Prime Minister Bidzina Ivanishvili sought to ease concerns that Georgian ethnic and religious minorities face discrimination. In a 2 September speech to the diplomatic corps, Ivanishvili reassured Georgian Muslims that Georgia is a tolerant country, saying, “Religious tolerance … isn’t only our tradition, but it’s also one of the fundamental principles of the Georgian constitution”. He claimed that what happened in Chela had “nothing to do with religious intolerance”, without elaborating. Some political analysts in Tbilisi interpreted his comments as a reference to a possible “dirty tricks” campaign against the governing Georgian Dream coalition during the run-up to October’s presidential election. However, sociologist Kachkachishvili cautioned that the concept of tolerance as defined by many ordinary Georgians strongly differs from the common understanding in the West. In Georgia, it’s more of a willingness to forgive those who accept Georgian Orthodoxy. He added, “This is a kind of quasi-tolerance, I’d say”. Ivanishvili pledged that “an appropriate response” would occur for any violations of the law in taking down the minaret or for “excessive force” against villagers protesting its removal. Then again, how far that response would go could be open to debate. Whilst emphasising that the minaret’s forcible removal was “unacceptable”, Justice Minister Tea Tsulukiani… whose ministry oversees the General Prosecutor’s Office, the government agency responsible for investigating the minaret removal… termed the structure “illegal,” and asserted that Georgia would have to discuss whether or not the country should contain minarets.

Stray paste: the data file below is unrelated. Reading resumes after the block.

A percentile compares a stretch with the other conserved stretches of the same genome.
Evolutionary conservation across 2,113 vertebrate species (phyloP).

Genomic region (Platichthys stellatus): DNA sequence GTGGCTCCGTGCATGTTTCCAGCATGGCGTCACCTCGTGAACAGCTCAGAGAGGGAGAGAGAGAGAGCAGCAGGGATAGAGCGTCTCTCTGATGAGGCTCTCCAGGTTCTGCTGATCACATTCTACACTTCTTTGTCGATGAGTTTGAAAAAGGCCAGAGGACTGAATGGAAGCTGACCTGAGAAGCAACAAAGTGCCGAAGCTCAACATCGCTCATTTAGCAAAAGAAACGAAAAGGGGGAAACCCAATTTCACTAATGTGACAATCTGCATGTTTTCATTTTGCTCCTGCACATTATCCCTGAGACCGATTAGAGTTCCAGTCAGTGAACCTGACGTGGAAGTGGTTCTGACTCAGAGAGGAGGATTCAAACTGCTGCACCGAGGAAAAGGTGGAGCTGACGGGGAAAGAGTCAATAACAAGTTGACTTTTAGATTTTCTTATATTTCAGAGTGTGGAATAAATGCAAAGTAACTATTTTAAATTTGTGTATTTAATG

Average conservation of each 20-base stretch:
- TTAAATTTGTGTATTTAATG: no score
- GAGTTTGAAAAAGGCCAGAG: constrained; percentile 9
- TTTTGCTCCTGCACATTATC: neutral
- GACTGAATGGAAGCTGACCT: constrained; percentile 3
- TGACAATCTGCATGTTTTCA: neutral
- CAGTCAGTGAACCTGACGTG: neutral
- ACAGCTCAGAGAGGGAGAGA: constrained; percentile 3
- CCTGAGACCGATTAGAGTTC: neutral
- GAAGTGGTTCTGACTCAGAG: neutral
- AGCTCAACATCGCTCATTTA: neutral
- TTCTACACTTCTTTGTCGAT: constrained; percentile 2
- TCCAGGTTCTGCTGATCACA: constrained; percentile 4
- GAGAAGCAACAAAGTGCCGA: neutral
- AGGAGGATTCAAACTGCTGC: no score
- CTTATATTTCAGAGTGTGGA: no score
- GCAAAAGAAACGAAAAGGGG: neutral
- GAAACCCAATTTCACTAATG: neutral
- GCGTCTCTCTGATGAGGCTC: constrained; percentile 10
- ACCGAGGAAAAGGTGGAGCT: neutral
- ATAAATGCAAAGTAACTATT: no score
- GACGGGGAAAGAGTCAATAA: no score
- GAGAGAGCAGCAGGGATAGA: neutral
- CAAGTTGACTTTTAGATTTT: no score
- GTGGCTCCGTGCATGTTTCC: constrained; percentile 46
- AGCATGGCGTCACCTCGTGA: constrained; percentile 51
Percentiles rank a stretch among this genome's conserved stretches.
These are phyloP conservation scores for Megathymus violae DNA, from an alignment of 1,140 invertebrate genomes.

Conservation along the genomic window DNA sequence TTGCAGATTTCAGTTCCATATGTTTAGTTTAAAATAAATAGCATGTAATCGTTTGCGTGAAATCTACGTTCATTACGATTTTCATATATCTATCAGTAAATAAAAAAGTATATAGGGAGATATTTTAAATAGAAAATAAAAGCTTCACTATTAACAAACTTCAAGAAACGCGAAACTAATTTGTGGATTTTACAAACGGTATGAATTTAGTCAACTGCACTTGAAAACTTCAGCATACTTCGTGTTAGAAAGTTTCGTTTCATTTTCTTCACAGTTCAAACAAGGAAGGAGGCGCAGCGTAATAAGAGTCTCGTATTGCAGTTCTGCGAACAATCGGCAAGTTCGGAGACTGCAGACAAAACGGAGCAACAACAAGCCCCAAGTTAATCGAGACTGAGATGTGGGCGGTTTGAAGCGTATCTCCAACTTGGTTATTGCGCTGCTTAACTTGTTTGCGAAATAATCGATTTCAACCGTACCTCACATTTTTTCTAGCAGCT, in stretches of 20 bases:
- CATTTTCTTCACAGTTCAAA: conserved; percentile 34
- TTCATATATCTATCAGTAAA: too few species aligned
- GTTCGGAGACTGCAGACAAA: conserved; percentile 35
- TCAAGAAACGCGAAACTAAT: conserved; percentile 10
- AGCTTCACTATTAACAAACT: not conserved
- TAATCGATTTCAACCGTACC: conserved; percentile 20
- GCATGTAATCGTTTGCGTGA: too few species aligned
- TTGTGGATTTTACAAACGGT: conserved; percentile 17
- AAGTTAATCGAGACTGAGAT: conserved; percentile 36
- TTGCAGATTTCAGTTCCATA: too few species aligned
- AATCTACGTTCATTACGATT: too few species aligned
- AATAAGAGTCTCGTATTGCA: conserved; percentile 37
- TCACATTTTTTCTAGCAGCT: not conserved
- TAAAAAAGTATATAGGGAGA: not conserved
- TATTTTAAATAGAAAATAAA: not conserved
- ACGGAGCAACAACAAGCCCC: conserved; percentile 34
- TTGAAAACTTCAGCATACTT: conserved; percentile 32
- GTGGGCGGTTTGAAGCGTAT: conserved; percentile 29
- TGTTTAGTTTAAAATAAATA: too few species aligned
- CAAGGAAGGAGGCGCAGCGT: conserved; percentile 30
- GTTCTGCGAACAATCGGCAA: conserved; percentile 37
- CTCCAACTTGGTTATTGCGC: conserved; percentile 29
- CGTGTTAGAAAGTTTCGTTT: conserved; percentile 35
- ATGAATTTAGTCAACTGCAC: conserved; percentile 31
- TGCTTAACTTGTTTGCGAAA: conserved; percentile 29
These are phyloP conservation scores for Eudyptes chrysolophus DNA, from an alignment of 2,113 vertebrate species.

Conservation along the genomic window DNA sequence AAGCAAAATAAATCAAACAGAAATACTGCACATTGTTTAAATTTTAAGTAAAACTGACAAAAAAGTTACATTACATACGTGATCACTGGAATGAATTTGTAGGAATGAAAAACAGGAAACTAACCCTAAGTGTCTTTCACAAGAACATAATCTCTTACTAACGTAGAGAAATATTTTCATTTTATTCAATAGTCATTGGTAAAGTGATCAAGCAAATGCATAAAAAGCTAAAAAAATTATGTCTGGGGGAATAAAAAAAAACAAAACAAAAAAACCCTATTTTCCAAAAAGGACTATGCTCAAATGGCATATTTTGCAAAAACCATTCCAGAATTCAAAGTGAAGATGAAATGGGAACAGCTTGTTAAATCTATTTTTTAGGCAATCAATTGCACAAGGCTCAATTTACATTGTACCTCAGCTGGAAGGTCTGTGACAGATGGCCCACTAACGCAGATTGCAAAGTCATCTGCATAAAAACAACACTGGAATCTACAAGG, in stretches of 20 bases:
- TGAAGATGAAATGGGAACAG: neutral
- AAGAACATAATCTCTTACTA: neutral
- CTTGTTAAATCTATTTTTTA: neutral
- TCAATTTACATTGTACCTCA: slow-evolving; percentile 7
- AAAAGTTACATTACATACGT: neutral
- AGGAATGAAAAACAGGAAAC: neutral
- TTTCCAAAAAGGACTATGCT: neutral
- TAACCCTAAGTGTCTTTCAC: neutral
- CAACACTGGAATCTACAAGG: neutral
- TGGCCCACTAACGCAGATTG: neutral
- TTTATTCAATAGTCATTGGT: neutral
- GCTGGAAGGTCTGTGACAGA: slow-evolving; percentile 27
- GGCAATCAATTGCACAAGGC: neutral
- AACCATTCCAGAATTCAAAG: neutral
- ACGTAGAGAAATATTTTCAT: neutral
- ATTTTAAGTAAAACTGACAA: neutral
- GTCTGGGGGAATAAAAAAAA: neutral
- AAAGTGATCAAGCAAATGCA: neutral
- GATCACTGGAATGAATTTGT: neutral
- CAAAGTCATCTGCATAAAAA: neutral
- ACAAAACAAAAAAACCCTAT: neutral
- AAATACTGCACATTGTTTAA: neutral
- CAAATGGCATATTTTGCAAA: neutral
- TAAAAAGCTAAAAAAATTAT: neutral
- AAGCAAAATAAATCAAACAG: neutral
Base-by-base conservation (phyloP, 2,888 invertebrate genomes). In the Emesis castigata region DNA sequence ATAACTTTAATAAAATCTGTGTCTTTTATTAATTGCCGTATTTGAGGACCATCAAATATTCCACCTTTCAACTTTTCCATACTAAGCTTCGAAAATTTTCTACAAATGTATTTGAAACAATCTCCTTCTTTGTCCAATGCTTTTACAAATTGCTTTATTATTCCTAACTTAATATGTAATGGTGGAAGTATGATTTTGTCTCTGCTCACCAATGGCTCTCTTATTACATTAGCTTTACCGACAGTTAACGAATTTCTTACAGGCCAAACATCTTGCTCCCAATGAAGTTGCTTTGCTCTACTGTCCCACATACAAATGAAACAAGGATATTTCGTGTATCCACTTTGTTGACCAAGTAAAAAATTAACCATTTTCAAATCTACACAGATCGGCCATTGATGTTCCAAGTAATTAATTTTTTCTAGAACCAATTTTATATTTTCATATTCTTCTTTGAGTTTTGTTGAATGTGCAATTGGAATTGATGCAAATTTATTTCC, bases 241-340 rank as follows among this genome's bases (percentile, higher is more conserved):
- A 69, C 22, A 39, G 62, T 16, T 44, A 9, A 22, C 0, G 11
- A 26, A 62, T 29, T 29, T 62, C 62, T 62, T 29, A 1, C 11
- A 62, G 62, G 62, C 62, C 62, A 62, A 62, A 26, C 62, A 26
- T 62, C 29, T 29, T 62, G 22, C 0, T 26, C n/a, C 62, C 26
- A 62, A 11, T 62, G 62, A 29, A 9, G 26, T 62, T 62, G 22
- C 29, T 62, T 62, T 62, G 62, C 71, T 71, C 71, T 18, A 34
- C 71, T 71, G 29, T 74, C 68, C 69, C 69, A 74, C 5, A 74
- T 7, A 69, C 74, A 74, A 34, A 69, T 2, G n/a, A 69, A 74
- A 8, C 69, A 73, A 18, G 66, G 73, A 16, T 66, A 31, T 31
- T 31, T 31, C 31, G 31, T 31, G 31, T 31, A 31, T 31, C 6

In comments to EurasiaNet, Tariel Nakaidze, head of the Georgian Muslims’ Union, welcomed the investigation into the minaret’s “unprecedented” confiscation, but expressed caution. He claimed that the government hasn’t yet properly investigated other past abuses against Muslims. We couldn’t reach government officials to respond to the allegation. Nakaidze said, “This isn’t just about minarets and mosques. This is about our country. Our democracy will have a problem and we shouldn’t allow that to happen”.

6 September 2013

Molly Corso

EurasiaNet

http://www.eurasianet.org/node/67473

 

Wednesday, 4 September 2013

Five Years After the Five-Day War, Everyone’s Learned Their Lessons

01g South Ossetia 2010

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Russia and Georgia’s clash over South Ossetia happened five years ago, but today it feels like an age away. Much has changed since then in Georgia and Russia, as well in all the countries that were indirectly involved in the conflict. Georgia was the first post-Soviet republic to engage in a direct military clash with Russia, certainly an extraordinary event. Georgia changed politically since then, with a new government coming to power last fall. The five-day war didn’t topple Mikhail Saakashvili, as many in Moscow hoped it would, but it did seriously mar his moral and political image. Little by little, Saakashvili’s government abandoned its pro-reform policy and turned into a repressive régime that wanted only one thing… to remain in power at all costs. When a strong political rival appeared three years later, it turned out that Saakashvili’s chair was much shakier than many thought.

Bidzina Ivanishvili’s Georgian Dream, which won the parliamentary elections last fall, promised to examine the causes of the military conflict and the role of Tbilisi in it. Some members of the current Georgian government said that the government made gross mistakes, but Georgia is unlikely to do a U-turn on its attitude toward the war. The war did major damage, and if a leading politician tried too abruptly to change the idea that Georgia was a victim in the events, the political consequences might be unpredictable. It’s unclear whether anyone should do this at all, although such a positive change would be of truly revolutionary importance for relations with Russia and a breakthrough in relations.